Keywords Must Die!

Google's Spider Bots Are Destroying The English Language

We all know about keywords, those Google-driven literary devils which haunt our writing. Keywords are words which the search engines demand in order to properly index our text via their Draconian algorithms into their Brobdingnagian lists. (Index that, Satanic spider bot!) All online writers of the modern age are forced at gunpoint to make their text "keyword rich" which not only makes the text read like an old 45 rpm record with a skip in the surface, but violates one of the most basic and hallowed rules of the English language: Writing should be varied and non-repetitive.

Thesauruses have been thrown out of Windows all over the world (when it might have been best to throw them through the Windows on the monitor) with the advent of keywords. To find the proper nuance of wording to properly fulfill a paragraph is now a lost art. What is important is to cram as many of the same freakin' keyword into the text so that these soul-destroying software spiders can seek them out and promote your Page Ranking from the 500,000th to appear in a search of the term all the way up to a dizzying and astronomical 499,999th.

Why?

We must consider marketing. Marketing drives the economy. Thus marketing is applied by marketing companies that are engaged in marketing the products and marketing services of their corporate marketing client through marketing media based on the marketing model to be efficient at marketing to consumers who are already aware of their marketing efforts and the marketing promotion of the brand, therefore are susceptible to marketing techniques, marketing suggestions and marketing just for the sake of #$%&ing marketing!!!

I can't use the keyword "marketing" anymore! I just can't. I don't know if I was born in the wrong age, or if I have developed a grumpiness towards the mercantile economy due to my accelerating spiral towards dementia, but in every era there is always someone who sees that the society is going in the wrong direction and is compelled to scream STOP!

Usually that person is exiled, jailed or killed, but you get the point.

Way back in the age when individuals were taught English in order to express their inner thoughts and perspectives on society rather than to bamboozle people they don't know into buying things they don't need from companies which only want to sell more, more, more, there was an art and science to the utilization of the language. A true writer would never dream of using any descriptive term twice in one essay. They would agonize over the word's variants and mould the phrases in such a way that each variation would appropriately colour the particular phrase, much in the way that various tonal sequences are used by the great composers to establish mood, or different patterns and textures are used by the great painters to evoke emotion. When F. Scott Fitzgerald was seriously ill and close to death, he informed his publisher that he was only able to finish one page per day “but it was a good page.”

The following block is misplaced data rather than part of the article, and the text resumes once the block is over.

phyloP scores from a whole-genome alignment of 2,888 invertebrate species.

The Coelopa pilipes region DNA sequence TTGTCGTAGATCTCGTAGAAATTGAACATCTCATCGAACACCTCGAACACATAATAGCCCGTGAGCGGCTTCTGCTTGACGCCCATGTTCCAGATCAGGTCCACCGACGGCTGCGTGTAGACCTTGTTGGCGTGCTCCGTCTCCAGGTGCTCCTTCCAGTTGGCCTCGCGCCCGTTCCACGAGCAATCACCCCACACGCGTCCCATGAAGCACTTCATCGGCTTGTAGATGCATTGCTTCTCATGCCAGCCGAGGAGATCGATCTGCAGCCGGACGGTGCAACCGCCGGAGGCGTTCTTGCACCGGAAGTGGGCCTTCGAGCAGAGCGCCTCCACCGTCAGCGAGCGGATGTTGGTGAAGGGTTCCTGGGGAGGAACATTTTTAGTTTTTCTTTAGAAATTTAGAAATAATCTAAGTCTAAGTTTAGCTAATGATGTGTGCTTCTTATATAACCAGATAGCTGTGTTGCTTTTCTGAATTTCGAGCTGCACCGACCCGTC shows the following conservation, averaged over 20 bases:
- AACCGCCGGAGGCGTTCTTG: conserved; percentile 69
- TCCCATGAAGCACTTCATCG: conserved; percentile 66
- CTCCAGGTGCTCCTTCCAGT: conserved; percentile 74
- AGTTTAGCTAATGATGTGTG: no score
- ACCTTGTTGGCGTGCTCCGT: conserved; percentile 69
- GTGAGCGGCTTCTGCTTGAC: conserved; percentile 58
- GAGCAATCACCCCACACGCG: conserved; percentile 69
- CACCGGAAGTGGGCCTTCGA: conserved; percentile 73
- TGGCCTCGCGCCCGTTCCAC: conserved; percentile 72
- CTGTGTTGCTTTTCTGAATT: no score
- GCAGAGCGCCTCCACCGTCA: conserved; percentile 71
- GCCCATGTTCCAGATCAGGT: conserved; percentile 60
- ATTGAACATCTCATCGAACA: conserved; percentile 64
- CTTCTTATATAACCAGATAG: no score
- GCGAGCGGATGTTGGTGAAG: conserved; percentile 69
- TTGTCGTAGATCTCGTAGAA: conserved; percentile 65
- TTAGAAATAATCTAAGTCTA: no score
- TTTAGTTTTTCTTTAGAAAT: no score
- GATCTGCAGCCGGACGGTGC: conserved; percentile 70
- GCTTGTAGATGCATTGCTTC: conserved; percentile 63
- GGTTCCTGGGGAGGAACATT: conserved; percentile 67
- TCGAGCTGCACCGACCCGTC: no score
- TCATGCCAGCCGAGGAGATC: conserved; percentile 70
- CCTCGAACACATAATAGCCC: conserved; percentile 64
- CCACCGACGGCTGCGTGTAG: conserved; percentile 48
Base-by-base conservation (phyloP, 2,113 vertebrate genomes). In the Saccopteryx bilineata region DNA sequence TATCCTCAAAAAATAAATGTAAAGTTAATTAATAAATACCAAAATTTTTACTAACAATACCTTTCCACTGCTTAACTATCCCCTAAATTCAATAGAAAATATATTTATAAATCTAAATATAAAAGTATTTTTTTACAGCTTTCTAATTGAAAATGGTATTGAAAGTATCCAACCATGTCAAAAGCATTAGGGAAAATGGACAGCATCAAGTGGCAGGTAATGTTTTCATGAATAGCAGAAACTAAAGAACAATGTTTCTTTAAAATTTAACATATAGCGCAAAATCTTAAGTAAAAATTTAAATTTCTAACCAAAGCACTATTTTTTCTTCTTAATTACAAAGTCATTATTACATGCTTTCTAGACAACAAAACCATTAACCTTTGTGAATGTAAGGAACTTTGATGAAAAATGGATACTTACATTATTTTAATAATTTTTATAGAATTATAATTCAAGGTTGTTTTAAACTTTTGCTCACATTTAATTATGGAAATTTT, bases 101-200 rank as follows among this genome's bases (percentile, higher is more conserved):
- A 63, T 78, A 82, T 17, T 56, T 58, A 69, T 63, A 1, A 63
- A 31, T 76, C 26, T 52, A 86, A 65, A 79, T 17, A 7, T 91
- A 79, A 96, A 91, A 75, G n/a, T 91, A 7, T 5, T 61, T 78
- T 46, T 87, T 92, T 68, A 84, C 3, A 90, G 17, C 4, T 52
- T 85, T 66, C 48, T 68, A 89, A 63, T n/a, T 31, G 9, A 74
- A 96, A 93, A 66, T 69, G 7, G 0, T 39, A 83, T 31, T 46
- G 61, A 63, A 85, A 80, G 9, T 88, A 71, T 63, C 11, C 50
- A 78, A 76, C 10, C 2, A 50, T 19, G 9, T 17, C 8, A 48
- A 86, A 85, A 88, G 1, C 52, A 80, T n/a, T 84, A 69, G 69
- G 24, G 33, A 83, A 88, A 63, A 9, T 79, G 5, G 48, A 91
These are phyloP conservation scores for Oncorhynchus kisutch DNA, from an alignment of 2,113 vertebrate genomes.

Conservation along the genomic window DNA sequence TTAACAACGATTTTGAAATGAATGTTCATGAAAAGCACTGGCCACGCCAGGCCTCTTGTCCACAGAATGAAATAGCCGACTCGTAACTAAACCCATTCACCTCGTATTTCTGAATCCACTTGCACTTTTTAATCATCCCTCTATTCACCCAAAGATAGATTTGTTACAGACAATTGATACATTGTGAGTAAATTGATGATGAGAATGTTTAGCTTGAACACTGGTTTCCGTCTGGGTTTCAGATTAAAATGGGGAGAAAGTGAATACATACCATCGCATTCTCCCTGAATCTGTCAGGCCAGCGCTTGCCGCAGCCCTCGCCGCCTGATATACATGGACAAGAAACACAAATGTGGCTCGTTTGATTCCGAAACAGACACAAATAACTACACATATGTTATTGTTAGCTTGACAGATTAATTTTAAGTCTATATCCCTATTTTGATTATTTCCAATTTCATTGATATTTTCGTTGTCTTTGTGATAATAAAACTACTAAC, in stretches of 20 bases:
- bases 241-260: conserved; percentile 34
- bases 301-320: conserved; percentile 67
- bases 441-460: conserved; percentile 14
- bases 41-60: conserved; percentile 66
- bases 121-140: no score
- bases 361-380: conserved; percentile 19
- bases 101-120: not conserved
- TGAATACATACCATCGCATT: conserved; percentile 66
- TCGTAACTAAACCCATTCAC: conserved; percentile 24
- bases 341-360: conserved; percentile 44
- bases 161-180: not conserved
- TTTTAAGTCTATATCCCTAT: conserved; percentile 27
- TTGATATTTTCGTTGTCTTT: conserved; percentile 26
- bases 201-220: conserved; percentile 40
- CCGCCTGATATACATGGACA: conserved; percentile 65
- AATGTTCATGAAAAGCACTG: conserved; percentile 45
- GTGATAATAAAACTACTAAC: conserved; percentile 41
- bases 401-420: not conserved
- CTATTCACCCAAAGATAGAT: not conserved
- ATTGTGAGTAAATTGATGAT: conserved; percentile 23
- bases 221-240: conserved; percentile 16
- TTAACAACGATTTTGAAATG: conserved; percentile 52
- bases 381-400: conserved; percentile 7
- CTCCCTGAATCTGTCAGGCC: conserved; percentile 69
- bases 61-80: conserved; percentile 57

It has only taken the advent of the internet to turn all that grandeur of language into sewage even more malodorous and disposable than the abhorrent products which we are now slaves to marketi... marke... er... selling incessantly.

The incomparable heritage and beauty of the English language must be protected against the ever encroaching sterility of the search engine algorithms. This is not just an abstract crusade by an aging lunatic blogger, but a cause which should be close to the heart of each and every writer.

Keywords must die.

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Comments 10 comments

ink 9 years ago

I have to say I TOTALLY agree.

Even though I write thinking of keyword focus all the time, I hate it has to be that way. And you're right. We're creating a world of dross!

This might seem odd from someone who's just written this: http://hubpages.com/literature/Article-Spinners-Fr... but nevertheless, it's true!


Hal Licino profile image

Hal Licino 9 years ago from Toronto Author

Hi, ink! I do the same thing. I get assignments where you have 300 words and have to put in the keyword 30 times! That's just crazy. It is time for the Google Luddites to rise up and destroy the mighty machine!